“At what cost do we have abundant food to eat in this country? The cost to the farmworkers who feed us is their health. Exposure to pesticides and direct sun means most farmworkers wear long-sleeve shirts, even in the hottest temperatures that are increasing each year due to climate change. The U.S. Environmental Protection Agency’s proposed solution to pesticide exposure is to wear even more protective clothing – a ‘solution’ that would only put farmworkers at greater risk for heat stress and life-threatening heat stroke. Heat stress regulations are needed now to prevent a potential public health crisis. The people who feed us deserve no less,” said Jeannie Economos, pesticide safety and environmental health project coordinator for the Farmworker Association of Florida and co-author of the report.

“With record-breaking temperatures, sustainable growth and development cannot happen without considerations for workers. Mandated heat prevention strategies including heat illness training and heat illness preventative actions when the temperatures are high will provide a public service. I hope to see regulations that are informed by collaborative efforts and that can provide specific guidance to employers in how to protect workers from the heat, resulting in a healthy and productive workforce,” said Valerie Mac, Ph.D., RN and assistant professor at the Nell Hodgson Woodruff School of Nursing at Emory University and co-author of the report.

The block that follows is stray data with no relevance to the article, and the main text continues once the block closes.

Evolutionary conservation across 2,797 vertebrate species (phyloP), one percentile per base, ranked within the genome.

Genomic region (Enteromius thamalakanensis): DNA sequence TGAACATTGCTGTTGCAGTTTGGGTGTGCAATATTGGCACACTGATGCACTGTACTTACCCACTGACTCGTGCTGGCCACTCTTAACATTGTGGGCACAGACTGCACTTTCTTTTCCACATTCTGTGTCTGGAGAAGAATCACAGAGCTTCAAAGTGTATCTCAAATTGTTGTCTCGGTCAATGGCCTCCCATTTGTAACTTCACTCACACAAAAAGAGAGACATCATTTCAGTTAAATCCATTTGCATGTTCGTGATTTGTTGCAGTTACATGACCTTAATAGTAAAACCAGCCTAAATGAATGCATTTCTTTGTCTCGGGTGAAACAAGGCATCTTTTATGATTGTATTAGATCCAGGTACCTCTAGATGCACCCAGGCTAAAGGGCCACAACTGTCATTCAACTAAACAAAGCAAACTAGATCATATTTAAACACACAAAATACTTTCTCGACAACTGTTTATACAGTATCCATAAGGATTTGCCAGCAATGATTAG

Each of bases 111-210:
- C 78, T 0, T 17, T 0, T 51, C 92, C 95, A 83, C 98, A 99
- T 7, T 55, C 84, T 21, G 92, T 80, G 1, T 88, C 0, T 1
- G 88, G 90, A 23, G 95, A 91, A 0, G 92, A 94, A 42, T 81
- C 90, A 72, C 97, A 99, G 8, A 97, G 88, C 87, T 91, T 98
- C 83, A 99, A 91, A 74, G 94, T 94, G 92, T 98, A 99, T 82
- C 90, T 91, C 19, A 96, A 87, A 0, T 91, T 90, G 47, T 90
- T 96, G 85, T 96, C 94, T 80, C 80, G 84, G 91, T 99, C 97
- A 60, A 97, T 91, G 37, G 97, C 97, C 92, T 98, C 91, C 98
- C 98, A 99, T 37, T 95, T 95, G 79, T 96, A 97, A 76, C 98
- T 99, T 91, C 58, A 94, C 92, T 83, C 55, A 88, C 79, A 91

“Climate change is affecting us now. My patients are poor and cannot afford the additional cost of medications because of the longer allergy season. Increased air pollution and heat worsens their asthma and lung disease. If they are lucky enough to have air conditioning, they can't afford the utility bills,” said Dr. Cheryl L. Holder, program director and associate professor at Florida International University’s Herbert Wertheim College of Medicine.

“Heat-related health problems for outdoor workers in Florida are only going to get worse as the number of dangerous heat days increases due to global climate change. This report once again points to the need for increased protections for outdoor workers,” said Jonathan Fried, executive director of WeCount!

“Florida already places in the top three states for workplace injuries and deaths each year. Increased danger to workers caused by heat stress will only guarantee that we increase our death toll and climb to number one unless immediate changes are made.” said Jeanette Smith, executive director of South Florida Interfaith Worker Justice.

During a telephone press conference experts unveiled this new research showing that outdoor workers in every county in Florida this summer faced dangerous heat.